Humphrey Chamberlin was active in the Denver real estate business at the time, so Saegmuller and Clark both accepted land holdings as part of their payment. However, when the great Silver Panic of 1893 caused the bottom to drop out of the landowning business, Mr. Chamberlin went bankrupt and the properties offered to Saegmuller and Clark rapidly declined in value. Professor Howe paid Clark with his own cash and compensated Saegmuller by delaying delivery of his finished telescope for a time, personally assisting with its display at the Chicago Columbian Exposition of 1893. The telescope components and lenses were finally shipped to Denver by June 1894. Howe was concerned for the safety of the 150-pound lenses, so he personally transported it from Chicago to Denver in a private train car.

Howe performed final assembly of the telescope at Chamberlin Observatory, in addition to his duties as Dean and professor at DU. The University assisted as much as it could in paying Clark and Saegmuller, but Howe had to pay some of the fees out of his own pocket. Trial observations began in July of 1894, with “first light” on the 14th. This initial use of the telescope by Howe included observations of stars in the famed cluster M13 in Hercules and Earth’s moon. The first public use of the telescope occurred on August 1st of the same year, when Howe entertained the Swedish Methodist Christian Endeavor Society with a look at Saturn. The telescope began its professional use in late fall. Observations of Mercury’s passage across the face of the Sun (called a transit) were recorded on November 10th and 11th. These observations were the first published results from the Chamberlin Observatory, printed in the Astronomical Journal in the spring of 1895.

B50 Note: Dr. Robert Stencel is Professor of Astronomy at the University of Denver, where he splits his time between the Chamberlin Observatory in Denver and the Meyer-Womble Observatory, located atop 14,268 ft Mt. Evans. The university still offers astronomy classes and frequent public access. For information call the hotline at 303-871-5172 or visit Professor Stencel’s website. All photos are courtesy of the University of Denver Archives.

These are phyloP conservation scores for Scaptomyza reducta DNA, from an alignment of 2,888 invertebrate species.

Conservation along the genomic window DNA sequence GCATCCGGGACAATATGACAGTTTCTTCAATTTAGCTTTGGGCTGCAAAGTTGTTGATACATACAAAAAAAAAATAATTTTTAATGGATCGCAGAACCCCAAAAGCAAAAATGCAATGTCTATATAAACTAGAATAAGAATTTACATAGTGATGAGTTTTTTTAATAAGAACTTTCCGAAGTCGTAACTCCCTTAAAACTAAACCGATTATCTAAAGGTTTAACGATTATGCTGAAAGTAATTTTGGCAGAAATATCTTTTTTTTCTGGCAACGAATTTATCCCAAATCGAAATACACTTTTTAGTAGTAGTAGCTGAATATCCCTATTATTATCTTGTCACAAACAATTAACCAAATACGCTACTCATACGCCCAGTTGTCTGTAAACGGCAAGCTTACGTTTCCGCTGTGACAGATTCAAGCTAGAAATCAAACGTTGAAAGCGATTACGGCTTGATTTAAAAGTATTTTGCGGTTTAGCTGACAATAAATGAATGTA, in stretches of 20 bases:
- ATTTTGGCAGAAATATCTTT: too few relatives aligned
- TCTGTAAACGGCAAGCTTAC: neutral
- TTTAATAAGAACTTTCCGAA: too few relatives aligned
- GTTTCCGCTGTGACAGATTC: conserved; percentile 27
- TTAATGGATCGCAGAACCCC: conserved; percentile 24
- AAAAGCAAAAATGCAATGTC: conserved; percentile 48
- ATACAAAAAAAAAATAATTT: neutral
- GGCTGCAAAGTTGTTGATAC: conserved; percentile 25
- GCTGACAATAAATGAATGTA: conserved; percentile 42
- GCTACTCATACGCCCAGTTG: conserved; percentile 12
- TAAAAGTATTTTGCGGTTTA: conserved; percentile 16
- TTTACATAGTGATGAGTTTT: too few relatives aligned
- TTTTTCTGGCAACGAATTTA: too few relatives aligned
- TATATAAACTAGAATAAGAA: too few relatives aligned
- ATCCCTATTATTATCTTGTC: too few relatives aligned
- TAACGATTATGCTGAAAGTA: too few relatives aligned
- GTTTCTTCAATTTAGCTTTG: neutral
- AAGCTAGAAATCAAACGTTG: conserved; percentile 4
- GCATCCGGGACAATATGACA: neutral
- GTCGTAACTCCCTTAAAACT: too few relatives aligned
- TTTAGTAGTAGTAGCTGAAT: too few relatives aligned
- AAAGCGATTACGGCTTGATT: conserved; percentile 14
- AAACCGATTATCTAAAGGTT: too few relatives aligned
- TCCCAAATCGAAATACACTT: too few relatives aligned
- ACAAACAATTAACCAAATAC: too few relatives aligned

thoughts on the retail economy, 2008

Store With Sign, by Bill Amundson
Store With Sign, by Bill Amundson

This holiday message brought to you by Bill Amundson. It’s called “Store With Sign,” and is part of his “Hard Times” series.

Bill’s 8th annual Holiday Drawing Sale is this weekend, December 12, 13, and 14, offering hundreds of drawings, many styles, many sizes, at recession holiday prices.

“I’ve got drawings starting at $30…and a lot are in bad taste…”

Email amundart@earthlink.net for information and directions.

Rogue Bench

In the fall of 2007, in celebration of the opening of the Museum of Contemporary Art Denver and the new Libeskind Building at the Denver Art Museum, the entrepreneurial designers at Double Butter generously installed two of their roadrunner benches in very public locations in front of these cultural institutions. They had not been invited to do so. The benches have since been removed from these spots: the bench at the DAM was inducted into their permanent collection (we’re not sure where it went) and the MCAD bench was re-acquisitioned.

The Roadrunner bench is currently on view in front of the new 400 store at 1535 Platte Street. Double Butter designed and built everything in the 400, floor to ceiling. Across the street you can more of their design work at Disrespectacles as well as the most progressive eyewear to be found in Denver.

If you are interested in checking it out (or maybe doing some shopping), on Thursday December 11th from 6-9 pm the Platte Street businesses will be open late for libations and a sales stroll.

Double Butter is Better!